April 19 - New Italian Prime Minister Enrico Letta has called for growth in his first speech to parliament. While investors have welcomed the arrival of his coalition government, Joanna Partridge takes a look at the severe political and economic problems it faces.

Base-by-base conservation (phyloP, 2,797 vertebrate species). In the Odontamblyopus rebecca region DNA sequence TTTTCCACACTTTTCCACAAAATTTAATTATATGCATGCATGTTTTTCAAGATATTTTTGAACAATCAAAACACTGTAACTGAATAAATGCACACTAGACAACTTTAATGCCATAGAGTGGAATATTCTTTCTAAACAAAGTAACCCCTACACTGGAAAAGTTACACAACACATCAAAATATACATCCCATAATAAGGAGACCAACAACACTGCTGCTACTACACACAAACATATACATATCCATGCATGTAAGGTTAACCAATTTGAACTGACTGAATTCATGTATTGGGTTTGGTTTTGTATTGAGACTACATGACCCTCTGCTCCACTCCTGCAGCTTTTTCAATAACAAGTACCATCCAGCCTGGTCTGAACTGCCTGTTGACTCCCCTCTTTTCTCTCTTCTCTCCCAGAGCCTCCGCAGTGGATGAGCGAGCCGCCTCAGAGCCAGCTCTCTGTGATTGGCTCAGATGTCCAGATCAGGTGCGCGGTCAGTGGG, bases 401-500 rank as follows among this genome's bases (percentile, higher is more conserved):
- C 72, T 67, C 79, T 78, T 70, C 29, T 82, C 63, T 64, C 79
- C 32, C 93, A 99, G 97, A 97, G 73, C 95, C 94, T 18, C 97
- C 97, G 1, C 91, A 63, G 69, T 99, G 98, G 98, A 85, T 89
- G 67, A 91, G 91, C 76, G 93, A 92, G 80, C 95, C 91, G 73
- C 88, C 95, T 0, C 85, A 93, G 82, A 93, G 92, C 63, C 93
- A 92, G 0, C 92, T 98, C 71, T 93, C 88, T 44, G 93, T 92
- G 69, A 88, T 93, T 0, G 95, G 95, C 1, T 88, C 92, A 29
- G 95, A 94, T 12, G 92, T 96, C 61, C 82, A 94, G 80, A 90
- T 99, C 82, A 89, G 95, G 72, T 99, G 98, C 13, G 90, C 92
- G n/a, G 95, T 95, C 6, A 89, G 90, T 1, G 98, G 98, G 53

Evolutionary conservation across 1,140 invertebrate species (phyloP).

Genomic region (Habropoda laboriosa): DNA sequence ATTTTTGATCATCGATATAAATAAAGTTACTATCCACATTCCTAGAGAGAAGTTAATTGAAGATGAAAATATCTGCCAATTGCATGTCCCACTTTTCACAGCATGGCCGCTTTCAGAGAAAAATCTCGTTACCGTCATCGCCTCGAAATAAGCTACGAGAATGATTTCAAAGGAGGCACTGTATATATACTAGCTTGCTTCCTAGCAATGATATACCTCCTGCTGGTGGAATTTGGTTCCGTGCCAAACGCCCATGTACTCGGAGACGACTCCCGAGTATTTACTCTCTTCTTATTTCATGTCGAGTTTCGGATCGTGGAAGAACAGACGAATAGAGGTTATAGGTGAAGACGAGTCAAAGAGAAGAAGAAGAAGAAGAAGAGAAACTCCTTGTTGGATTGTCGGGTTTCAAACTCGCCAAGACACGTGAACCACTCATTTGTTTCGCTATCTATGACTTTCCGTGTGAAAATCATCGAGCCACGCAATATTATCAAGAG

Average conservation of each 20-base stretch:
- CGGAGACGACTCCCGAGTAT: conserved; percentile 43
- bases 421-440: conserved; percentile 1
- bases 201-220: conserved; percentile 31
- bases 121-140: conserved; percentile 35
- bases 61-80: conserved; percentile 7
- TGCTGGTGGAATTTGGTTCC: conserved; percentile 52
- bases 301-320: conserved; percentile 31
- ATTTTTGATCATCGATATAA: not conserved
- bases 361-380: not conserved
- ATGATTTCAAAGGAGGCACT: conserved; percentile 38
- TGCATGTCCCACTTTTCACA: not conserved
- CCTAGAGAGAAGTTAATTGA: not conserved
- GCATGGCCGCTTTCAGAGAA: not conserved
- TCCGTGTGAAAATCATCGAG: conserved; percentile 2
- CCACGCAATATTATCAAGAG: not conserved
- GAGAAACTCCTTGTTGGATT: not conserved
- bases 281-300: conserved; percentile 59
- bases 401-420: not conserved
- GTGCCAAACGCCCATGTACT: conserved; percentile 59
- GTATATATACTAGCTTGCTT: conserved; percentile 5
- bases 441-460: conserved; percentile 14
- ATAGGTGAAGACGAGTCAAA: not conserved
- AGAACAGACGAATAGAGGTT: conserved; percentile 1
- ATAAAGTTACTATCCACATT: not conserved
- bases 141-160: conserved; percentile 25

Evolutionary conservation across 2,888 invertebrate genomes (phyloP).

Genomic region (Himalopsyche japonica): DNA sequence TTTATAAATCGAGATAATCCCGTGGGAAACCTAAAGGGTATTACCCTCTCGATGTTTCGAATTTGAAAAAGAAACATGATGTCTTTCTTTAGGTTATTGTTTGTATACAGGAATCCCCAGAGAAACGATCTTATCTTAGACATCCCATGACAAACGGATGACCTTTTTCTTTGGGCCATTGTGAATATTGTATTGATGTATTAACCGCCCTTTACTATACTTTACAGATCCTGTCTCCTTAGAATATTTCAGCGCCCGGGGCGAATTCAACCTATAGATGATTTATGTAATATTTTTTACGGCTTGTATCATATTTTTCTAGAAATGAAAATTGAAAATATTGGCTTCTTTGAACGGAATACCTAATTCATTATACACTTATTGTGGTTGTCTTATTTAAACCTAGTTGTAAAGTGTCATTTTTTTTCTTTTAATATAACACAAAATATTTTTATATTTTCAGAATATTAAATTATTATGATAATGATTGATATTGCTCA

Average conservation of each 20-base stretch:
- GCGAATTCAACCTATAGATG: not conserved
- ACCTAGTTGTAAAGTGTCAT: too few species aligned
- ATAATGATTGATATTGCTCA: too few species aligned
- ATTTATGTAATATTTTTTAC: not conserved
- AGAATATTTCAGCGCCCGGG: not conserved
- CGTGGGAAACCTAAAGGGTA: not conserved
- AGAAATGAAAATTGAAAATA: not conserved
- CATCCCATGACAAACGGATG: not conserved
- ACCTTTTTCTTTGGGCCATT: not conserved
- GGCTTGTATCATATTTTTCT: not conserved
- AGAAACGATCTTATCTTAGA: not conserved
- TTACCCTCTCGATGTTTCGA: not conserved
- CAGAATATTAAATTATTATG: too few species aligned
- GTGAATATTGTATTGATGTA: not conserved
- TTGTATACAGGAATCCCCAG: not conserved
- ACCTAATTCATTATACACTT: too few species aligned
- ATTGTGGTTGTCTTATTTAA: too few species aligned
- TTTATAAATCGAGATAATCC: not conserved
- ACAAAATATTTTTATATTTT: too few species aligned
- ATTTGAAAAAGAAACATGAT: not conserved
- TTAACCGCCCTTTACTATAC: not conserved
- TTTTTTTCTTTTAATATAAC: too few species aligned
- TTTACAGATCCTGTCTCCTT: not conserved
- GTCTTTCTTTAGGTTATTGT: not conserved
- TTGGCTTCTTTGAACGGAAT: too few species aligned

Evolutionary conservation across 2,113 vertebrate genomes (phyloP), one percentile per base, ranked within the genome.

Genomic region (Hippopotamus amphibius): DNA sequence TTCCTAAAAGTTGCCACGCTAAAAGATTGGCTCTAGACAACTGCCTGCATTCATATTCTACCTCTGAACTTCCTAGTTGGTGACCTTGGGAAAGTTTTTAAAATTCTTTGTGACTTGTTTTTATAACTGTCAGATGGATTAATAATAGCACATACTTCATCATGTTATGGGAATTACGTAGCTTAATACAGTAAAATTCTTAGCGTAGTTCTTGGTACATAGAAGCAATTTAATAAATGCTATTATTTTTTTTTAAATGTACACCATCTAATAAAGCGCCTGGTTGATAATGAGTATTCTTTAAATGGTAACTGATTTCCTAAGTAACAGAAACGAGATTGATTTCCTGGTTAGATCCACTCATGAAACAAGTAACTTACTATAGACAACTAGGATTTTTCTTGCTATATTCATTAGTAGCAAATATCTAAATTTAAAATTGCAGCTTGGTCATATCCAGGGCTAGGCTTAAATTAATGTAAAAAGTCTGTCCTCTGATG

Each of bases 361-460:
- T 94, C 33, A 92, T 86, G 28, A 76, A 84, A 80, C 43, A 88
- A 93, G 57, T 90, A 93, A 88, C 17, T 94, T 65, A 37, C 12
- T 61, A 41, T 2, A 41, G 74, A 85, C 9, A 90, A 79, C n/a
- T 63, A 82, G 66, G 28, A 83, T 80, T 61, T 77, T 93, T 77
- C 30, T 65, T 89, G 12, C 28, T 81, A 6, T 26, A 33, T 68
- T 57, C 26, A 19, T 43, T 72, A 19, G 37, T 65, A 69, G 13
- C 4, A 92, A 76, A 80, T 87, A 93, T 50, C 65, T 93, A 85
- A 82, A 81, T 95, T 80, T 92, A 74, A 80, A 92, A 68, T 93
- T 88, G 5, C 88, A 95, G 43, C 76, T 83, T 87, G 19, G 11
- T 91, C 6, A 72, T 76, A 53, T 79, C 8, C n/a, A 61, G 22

Starting a job with a long to do list. Italy's new Prime Minister Enrico Letta gave his maiden speech to parliament and asked for their backing. SOUNDBITE: Enrico Letta, Italian Prime Minister, saying (English): "Italy's economic situation remains serious. In the past we have built up a public debt which weighs on present and future generations." The start of the coalition government was overshadowed by Sunday's gun attack, where an unemployed man shot and wounded two police officers and a passerby. It's raised concerns about social tensions which have built up after almost two years of economic crisis. SOUNDBITE: Fabio Cruciani, Rome resident, saying (Italian): "I have my doubts about this government, I don't know how long it can last but we have to believe they might be able to agree with each other and do some good work for all of us." Investors in the euro zone's third largest economy are glad to see an end to two months of political deadlock. Italian and European shares rose on Monday, while Italy's medium and long-term borrowing costs dropped to their lowest level since October 2010. The markets now hope Italy will implement reforms, says Will Hobbs from Barclays. SOUNDBITE: Will Hobbs, VP Research, Economics & Strategy, Barclays, saying (English): "Italy has lived with a very high debt to GDP ratio and almost permanent political chaos for a very long time. Just to give you an idea of that, since the end of the Second World War, the average life cycle of an Italian parliament is roughly a year, a little bit over, so that does go to show that Italian bond investors, Italian investors generally have lived with a good degree of uncertainty for some time." Letta faces some difficult tasks. He's been forced into a coalition with Silvio Berlusconi's party, after his centre-left Democratic Party fell short of being able to govern alone in the February elections. Letta has promised to focus on growth, and tackle youth unemployment. He may roll back austerity measures, says Richard Hunter from Hargreaves Lansdown. SOUNDBITE: Richard Hunter, Head of Equities, Hargreaves Lansdown, saying (English): "There is clearly some unrest on the streets, both in terms of the current and the prospective economic situation, so he's got a very difficult line to walk along, and so have many of the other leaders in the other peripheral unions, between keeping social unrest to a minimum while keeping the European powers that be happy." Letta wants to keep Europe on side, he's already scheduled visits to Berlin, Paris and Brussels. However long his government lasts, he has his work cut out - he'll need to keep the coalition together, pass unpopular reforms, and convince Italians he's getting their economy back on track.